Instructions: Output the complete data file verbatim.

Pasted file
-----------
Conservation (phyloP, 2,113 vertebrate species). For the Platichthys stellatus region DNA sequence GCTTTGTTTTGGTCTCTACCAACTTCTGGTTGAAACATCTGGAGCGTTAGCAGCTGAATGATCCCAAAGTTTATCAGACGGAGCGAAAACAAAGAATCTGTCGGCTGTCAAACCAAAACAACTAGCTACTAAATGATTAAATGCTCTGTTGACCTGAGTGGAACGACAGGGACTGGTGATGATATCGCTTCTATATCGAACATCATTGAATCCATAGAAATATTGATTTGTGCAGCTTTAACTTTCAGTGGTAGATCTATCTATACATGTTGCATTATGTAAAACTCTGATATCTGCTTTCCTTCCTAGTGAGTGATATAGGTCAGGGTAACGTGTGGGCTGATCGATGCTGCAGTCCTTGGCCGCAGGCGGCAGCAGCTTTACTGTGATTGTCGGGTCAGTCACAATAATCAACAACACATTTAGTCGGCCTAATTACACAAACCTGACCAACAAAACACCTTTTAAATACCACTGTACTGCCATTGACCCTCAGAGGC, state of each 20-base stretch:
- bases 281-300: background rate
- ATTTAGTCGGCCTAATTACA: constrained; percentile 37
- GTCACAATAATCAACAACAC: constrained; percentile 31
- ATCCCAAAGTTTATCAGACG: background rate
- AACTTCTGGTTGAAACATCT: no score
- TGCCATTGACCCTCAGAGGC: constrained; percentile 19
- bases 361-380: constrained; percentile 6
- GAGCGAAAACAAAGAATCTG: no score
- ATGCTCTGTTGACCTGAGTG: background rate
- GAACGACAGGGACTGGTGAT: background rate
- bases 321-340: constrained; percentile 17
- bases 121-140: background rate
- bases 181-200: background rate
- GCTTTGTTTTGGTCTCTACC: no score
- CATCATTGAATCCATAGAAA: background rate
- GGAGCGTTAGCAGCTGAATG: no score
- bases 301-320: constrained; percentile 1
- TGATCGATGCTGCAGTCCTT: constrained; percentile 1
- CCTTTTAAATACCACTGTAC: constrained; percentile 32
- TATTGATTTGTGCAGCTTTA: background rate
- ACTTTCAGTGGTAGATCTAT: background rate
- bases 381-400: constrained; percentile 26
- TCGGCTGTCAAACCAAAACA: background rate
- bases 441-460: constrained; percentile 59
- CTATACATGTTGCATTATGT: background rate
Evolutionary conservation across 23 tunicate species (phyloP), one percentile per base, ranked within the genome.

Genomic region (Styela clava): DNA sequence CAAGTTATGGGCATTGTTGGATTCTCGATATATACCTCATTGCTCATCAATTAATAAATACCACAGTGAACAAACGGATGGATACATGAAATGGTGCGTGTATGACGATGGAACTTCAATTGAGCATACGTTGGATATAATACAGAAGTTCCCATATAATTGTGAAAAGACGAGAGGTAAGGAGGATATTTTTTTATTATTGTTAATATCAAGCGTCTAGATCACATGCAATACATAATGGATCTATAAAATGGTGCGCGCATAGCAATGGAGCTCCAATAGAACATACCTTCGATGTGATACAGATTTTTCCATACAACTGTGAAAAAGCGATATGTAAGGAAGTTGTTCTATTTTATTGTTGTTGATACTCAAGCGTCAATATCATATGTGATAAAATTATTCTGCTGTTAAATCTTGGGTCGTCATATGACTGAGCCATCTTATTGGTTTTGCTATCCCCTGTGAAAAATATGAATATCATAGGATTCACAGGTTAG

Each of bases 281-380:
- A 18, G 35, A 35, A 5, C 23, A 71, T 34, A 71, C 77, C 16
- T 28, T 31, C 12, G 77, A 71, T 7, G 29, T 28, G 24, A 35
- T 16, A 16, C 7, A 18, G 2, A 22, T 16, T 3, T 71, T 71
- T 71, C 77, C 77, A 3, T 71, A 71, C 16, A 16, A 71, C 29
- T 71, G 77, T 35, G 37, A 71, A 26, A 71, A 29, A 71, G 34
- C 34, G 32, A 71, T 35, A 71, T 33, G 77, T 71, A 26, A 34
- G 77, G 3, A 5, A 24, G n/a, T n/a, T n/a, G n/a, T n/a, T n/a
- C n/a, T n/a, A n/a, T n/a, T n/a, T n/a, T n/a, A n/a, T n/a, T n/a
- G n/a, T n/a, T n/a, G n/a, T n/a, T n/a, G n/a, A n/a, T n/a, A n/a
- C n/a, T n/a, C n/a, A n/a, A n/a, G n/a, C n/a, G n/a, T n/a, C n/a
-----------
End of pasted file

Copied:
Conservation (phyloP, 2,113 vertebrate species). For the Platichthys stellatus region DNA sequence GCTTTGTTTTGGTCTCTACCAACTTCTGGTTGAAACATCTGGAGCGTTAGCAGCTGAATGATCCCAAAGTTTATCAGACGGAGCGAAAACAAAGAATCTGTCGGCTGTCAAACCAAAACAACTAGCTACTAAATGATTAAATGCTCTGTTGACCTGAGTGGAACGACAGGGACTGGTGATGATATCGCTTCTATATCGAACATCATTGAATCCATAGAAATATTGATTTGTGCAGCTTTAACTTTCAGTGGTAGATCTATCTATACATGTTGCATTATGTAAAACTCTGATATCTGCTTTCCTTCCTAGTGAGTGATATAGGTCAGGGTAACGTGTGGGCTGATCGATGCTGCAGTCCTTGGCCGCAGGCGGCAGCAGCTTTACTGTGATTGTCGGGTCAGTCACAATAATCAACAACACATTTAGTCGGCCTAATTACACAAACCTGACCAACAAAACACCTTTTAAATACCACTGTACTGCCATTGACCCTCAGAGGC, state of each 20-base stretch:
- bases 281-300: background rate
- ATTTAGTCGGCCTAATTACA: constrained; percentile 37
- GTCACAATAATCAACAACAC: constrained; percentile 31
- ATCCCAAAGTTTATCAGACG: background rate
- AACTTCTGGTTGAAACATCT: no score
- TGCCATTGACCCTCAGAGGC: constrained; percentile 19
- bases 361-380: constrained; percentile 6
- GAGCGAAAACAAAGAATCTG: no score
- ATGCTCTGTTGACCTGAGTG: background rate
- GAACGACAGGGACTGGTGAT: background rate
- bases 321-340: constrained; percentile 17
- bases 121-140: background rate
- bases 181-200: background rate
- GCTTTGTTTTGGTCTCTACC: no score
- CATCATTGAATCCATAGAAA: background rate
- GGAGCGTTAGCAGCTGAATG: no score
- bases 301-320: constrained; percentile 1
- TGATCGATGCTGCAGTCCTT: constrained; percentile 1
- CCTTTTAAATACCACTGTAC: constrained; percentile 32
- TATTGATTTGTGCAGCTTTA: background rate
- ACTTTCAGTGGTAGATCTAT: background rate
- bases 381-400: constrained; percentile 26
- TCGGCTGTCAAACCAAAACA: background rate
- bases 441-460: constrained; percentile 59
- CTATACATGTTGCATTATGT: background rate
Evolutionary conservation across 23 tunicate species (phyloP), one percentile per base, ranked within the genome.

Genomic region (Styela clava): DNA sequence CAAGTTATGGGCATTGTTGGATTCTCGATATATACCTCATTGCTCATCAATTAATAAATACCACAGTGAACAAACGGATGGATACATGAAATGGTGCGTGTATGACGATGGAACTTCAATTGAGCATACGTTGGATATAATACAGAAGTTCCCATATAATTGTGAAAAGACGAGAGGTAAGGAGGATATTTTTTTATTATTGTTAATATCAAGCGTCTAGATCACATGCAATACATAATGGATCTATAAAATGGTGCGCGCATAGCAATGGAGCTCCAATAGAACATACCTTCGATGTGATACAGATTTTTCCATACAACTGTGAAAAAGCGATATGTAAGGAAGTTGTTCTATTTTATTGTTGTTGATACTCAAGCGTCAATATCATATGTGATAAAATTATTCTGCTGTTAAATCTTGGGTCGTCATATGACTGAGCCATCTTATTGGTTTTGCTATCCCCTGTGAAAAATATGAATATCATAGGATTCACAGGTTAG

Each of bases 281-380:
- A 18, G 35, A 35, A 5, C 23, A 71, T 34, A 71, C 77, C 16
- T 28, T 31, C 12, G 77, A 71, T 7, G 29, T 28, G 24, A 35
- T 16, A 16, C 7, A 18, G 2, A 22, T 16, T 3, T 71, T 71
- T 71, C 77, C 77, A 3, T 71, A 71, C 16, A 16, A 71, C 29
- T 71, G 77, T 35, G 37, A 71, A 26, A 71, A 29, A 71, G 34
- C 34, G 32, A 71, T 35, A 71, T 33, G 77, T 71, A 26, A 34
- G 77, G 3, A 5, A 24, G n/a, T n/a, T n/a, G n/a, T n/a, T n/a
- C n/a, T n/a, A n/a, T n/a, T n/a, T n/a, T n/a, A n/a, T n/a, T n/a
- G n/a, T n/a, T n/a, G n/a, T n/a, T n/a, G n/a, A n/a, T n/a, A n/a
- C n/a, T n/a, C n/a, A n/a, A n/a, G n/a, C n/a, G n/a, T n/a, C n/a